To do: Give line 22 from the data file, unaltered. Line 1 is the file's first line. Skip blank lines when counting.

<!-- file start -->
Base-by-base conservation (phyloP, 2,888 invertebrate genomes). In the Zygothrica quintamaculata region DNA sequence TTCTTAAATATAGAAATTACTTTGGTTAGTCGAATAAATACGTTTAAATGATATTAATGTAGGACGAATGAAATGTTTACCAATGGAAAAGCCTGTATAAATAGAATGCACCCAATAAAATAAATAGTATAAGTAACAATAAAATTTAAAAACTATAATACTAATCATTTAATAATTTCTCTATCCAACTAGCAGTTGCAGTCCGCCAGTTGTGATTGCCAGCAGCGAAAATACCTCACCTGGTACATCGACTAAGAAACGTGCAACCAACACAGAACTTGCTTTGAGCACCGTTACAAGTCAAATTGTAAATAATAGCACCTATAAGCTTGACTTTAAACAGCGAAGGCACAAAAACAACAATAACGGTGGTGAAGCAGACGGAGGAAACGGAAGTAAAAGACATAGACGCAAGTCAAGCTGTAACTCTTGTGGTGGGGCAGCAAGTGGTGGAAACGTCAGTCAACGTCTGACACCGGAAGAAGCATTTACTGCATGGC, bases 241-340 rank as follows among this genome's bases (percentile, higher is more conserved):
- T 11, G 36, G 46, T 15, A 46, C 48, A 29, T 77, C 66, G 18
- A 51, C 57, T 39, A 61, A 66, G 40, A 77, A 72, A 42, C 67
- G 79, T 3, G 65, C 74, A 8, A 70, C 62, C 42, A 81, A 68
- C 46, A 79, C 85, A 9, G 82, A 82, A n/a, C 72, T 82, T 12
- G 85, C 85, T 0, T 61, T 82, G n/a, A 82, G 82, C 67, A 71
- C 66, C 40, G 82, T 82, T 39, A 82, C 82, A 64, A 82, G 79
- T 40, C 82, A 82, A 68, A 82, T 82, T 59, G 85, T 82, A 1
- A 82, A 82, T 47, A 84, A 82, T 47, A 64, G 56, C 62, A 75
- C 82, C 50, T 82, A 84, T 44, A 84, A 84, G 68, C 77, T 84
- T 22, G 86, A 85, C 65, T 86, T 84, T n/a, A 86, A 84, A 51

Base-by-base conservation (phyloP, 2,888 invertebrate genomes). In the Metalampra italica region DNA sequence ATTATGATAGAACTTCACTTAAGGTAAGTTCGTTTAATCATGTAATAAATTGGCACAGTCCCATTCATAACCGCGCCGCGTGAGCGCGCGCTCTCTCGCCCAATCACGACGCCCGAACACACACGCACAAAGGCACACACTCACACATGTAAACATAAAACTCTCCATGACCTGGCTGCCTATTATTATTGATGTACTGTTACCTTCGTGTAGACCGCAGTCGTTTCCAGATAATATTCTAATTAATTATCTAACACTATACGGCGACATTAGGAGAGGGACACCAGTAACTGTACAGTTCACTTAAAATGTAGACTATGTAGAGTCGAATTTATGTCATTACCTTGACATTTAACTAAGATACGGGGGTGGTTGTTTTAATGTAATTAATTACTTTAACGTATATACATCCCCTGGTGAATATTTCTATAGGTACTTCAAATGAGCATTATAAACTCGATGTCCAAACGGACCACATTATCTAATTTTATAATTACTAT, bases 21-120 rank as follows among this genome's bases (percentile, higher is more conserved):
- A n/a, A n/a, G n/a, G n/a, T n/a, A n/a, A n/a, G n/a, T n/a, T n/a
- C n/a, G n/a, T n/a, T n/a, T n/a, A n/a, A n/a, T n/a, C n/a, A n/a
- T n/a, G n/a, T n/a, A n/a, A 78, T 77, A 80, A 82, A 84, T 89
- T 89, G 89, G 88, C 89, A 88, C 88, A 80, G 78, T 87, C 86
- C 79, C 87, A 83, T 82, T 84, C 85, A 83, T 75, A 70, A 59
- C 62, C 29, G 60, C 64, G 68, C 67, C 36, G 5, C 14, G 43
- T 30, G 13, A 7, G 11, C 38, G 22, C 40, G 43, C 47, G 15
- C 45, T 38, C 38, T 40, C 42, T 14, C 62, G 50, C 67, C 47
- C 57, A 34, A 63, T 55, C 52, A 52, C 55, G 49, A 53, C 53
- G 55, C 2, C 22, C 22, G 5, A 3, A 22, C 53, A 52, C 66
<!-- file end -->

- G 55, C 2, C 22, C 22, G 5, A 3, A 22, C 53, A 52, C 66